In the maritime industry, there is a significant journey ahead in moving to more sustainable operations.
While the objective is widely recognised, the relevant solutions have not yet been developed and the roadmap is still unclear.
These challenges even transcend the maritime sector. For example, the production of ‘green fuels’ has not yet been scaled up sufficiently, although demand will most certainly rise.
This is why Royal IHC recognises the importance of working together with both customers and suppliers, as well as national governments, to develop joint solutions.
Royal IHC has the ambition of becoming the go-to maritime knowledge partner in the transition to zero emission solutions.
However, major changes are expected over the next decade and any investments must be future-proof. That’s why – in close cooperation with the stakeholders – the company is proactively developing solutions, not only in theory, but also in practice.
Challenges on the road to zero emission vessels
- FUEL SUPPLY
Having a zero-emission vessel design does not represent the whole picture. The journey towards zero emissions requires a total solution and an end-to-end supply chain. This begins with renewable energy and the production of green fuels, which need to be transported and made available for vessels locally.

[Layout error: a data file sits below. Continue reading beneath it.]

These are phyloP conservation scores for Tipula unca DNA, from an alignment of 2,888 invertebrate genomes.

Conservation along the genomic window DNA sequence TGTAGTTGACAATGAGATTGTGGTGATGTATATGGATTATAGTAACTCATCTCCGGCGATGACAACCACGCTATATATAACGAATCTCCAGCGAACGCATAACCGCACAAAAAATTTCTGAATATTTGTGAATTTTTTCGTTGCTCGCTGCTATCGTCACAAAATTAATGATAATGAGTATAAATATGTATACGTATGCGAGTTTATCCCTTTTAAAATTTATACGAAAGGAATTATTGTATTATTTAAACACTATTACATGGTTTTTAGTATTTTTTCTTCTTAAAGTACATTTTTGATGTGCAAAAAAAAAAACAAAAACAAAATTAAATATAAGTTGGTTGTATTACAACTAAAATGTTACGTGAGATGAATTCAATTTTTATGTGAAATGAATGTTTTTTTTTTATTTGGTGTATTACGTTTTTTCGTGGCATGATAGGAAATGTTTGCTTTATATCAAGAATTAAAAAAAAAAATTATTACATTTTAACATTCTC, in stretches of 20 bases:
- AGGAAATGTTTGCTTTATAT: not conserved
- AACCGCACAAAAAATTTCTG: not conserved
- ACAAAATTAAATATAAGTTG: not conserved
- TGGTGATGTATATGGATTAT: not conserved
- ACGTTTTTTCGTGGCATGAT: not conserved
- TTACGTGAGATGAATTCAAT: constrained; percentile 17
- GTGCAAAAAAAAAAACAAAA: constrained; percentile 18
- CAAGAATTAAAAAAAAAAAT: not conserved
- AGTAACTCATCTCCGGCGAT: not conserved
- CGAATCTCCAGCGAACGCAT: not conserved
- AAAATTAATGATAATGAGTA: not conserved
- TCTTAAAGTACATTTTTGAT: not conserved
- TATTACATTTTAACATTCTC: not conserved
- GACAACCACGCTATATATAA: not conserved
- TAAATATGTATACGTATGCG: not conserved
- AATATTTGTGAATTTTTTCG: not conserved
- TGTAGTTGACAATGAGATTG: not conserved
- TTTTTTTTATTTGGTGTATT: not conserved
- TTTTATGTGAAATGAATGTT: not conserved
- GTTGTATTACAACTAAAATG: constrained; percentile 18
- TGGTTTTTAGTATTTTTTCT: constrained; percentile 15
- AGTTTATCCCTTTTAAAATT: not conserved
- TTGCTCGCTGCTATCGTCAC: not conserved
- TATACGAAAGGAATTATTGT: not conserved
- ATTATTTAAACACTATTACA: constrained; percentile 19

Zero-emission vessels need new types of fuel and drive systems to become reality. While today’s prime movers are combustion engines, this will shift towards fuel cells, for example. As a systems integrator, Royal IHC relies on suppliers that can help it create clean and feasible solutions.
- RULES AND REGULATIONS
Stricter regulations on emission and greenhouse gas reductions continually come into effect. The IMO spearheads on this topic for the global maritime industry. Many local authorities are pushing for more comprehensive rules and regulations, and individual companies also have their own sustainable ambitions.
Often with their own sustainability ambitions, customers will help play a major role in the journey towards zero emissions. The interactions between Royal IHC and its customers will be crucial in translating designs into sustainable solutions that deliver the expected performance in the most competitive way.
Royal IHC wants to use its expertise to create vessels that are sustainable, competitive and operate efficiently. The next step is to go beyond the reduction of harmful emissions and eliminate them altogether. Innovation partnerships and joint industry projects will help to make sustainable vessels and technologies a reality.
Royal IHC has a proven track record in building sustainable ships, such as the SCHELDT RIVER, the first LNG hopper dredger on the market.
The company has overseen the first application of LNG on a complex work vessel, largely eliminated harmful emissions on such ships, and developed other innovations that further reduce fuel consumption.